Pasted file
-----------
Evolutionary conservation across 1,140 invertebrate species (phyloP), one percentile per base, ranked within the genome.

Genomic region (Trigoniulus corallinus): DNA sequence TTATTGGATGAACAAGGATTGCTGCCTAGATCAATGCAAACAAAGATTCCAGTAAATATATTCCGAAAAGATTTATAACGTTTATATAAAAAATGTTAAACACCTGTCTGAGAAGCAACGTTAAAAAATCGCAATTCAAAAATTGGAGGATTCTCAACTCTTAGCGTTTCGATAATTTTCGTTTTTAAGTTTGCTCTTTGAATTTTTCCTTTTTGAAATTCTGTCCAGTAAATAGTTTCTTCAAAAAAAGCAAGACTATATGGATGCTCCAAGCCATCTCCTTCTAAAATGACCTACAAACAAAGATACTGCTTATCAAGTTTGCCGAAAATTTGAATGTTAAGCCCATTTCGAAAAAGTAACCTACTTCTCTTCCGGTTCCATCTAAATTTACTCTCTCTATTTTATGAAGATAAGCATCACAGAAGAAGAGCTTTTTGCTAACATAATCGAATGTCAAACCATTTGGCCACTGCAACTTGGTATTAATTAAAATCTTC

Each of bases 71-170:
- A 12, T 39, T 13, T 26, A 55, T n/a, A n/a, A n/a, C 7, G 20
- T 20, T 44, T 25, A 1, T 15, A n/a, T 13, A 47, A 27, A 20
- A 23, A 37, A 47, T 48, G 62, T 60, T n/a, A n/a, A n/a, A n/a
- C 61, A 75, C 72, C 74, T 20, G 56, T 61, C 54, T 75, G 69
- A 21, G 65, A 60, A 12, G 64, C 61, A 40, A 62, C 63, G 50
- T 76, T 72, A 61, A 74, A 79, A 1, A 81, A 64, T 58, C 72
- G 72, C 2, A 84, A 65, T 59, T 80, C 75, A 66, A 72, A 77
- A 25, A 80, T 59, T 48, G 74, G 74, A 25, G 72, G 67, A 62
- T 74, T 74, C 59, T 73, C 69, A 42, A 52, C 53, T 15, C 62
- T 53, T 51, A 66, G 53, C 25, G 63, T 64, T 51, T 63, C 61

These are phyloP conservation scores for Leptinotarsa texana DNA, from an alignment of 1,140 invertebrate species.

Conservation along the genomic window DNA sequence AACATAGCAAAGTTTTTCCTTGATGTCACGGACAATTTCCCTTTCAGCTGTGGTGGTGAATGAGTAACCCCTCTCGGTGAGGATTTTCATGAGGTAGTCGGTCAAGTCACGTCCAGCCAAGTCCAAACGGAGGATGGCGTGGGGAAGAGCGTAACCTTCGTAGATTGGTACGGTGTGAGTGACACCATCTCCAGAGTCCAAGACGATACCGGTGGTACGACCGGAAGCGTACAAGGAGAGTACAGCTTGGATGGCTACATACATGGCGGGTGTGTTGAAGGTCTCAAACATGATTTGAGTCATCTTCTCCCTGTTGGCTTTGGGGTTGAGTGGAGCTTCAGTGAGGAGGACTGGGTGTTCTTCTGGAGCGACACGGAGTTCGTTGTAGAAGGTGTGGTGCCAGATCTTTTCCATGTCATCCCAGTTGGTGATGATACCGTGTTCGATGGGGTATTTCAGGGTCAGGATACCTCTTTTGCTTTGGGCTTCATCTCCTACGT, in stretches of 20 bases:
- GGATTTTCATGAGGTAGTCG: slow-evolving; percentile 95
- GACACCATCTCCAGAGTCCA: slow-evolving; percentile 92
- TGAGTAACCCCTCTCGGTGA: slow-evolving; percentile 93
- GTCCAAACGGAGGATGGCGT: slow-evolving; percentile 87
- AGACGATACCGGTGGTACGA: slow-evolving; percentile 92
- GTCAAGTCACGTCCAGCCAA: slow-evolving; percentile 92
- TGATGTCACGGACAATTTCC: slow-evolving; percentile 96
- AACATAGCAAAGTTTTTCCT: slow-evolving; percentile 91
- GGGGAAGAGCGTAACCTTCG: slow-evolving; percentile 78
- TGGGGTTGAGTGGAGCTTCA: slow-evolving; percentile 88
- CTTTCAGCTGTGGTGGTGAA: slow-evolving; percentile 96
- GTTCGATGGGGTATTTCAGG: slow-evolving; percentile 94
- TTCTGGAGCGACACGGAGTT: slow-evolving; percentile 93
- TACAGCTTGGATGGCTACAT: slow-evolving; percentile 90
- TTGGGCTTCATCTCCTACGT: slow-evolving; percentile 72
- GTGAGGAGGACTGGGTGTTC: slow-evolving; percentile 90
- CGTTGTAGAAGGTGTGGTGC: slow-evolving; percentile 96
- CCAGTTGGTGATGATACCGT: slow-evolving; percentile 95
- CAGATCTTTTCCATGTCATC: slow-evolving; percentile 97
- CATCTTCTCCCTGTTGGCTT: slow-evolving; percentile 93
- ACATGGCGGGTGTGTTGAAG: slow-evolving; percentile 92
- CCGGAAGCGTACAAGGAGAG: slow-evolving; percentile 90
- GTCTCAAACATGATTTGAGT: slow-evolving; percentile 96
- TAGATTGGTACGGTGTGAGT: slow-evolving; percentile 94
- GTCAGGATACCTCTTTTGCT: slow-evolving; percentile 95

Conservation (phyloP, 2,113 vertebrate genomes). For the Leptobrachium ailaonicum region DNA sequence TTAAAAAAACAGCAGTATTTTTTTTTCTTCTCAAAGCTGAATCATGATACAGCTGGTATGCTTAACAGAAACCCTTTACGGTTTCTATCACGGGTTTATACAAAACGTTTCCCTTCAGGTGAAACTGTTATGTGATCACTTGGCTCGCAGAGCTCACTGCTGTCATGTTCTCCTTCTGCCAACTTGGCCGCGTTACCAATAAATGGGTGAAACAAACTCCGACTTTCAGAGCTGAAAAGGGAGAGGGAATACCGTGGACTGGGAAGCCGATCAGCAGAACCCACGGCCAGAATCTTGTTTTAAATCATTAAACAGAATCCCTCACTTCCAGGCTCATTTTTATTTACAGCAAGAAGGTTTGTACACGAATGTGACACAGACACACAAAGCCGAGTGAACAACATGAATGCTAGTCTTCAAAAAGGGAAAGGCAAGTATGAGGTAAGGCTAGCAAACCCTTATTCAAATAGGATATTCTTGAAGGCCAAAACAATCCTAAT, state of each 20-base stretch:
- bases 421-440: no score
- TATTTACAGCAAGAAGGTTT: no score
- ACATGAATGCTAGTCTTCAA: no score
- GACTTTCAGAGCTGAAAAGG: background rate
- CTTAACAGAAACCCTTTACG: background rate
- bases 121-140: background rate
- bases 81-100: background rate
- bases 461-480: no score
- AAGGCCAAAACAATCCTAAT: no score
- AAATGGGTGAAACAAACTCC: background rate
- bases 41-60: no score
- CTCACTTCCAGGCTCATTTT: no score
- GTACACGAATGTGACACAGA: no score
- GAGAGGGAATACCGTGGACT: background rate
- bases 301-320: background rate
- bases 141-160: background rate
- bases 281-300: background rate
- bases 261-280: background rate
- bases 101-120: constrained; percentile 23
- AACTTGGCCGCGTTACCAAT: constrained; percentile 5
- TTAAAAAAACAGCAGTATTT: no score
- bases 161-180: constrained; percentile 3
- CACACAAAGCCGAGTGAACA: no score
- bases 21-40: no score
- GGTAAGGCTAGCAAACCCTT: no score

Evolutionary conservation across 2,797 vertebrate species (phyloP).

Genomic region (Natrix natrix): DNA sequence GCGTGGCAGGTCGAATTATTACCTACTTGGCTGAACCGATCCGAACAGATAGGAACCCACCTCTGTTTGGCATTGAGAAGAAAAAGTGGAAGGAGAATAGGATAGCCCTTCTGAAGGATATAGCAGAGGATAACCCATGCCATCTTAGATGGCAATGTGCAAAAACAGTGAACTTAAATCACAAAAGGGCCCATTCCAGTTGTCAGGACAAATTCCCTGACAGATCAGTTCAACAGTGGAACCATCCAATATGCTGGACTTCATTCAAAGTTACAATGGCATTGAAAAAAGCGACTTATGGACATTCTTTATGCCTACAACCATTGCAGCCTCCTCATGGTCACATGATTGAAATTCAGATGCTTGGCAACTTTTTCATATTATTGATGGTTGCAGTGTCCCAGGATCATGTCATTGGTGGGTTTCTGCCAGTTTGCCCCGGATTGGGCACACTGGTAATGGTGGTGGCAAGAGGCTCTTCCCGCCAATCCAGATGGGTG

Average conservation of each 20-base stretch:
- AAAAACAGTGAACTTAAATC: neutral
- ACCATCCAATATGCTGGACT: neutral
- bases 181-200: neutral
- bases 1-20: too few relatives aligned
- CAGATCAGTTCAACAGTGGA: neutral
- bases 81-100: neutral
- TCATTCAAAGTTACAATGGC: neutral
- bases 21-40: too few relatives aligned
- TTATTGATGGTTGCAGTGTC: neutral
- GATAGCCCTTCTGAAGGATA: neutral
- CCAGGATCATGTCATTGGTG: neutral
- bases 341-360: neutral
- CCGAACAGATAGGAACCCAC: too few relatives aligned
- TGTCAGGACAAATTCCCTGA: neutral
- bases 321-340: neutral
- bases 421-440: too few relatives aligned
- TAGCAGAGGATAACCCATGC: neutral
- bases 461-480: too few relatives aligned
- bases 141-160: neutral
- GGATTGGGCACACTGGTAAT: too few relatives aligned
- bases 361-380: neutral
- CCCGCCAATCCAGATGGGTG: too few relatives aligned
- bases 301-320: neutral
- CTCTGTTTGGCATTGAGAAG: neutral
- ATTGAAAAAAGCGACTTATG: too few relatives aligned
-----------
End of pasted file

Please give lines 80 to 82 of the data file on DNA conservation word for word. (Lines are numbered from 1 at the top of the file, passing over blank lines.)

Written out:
- CCAGGATCATGTCATTGGTG: neutral
- bases 341-360: neutral
- CCGAACAGATAGGAACCCAC: too few relatives aligned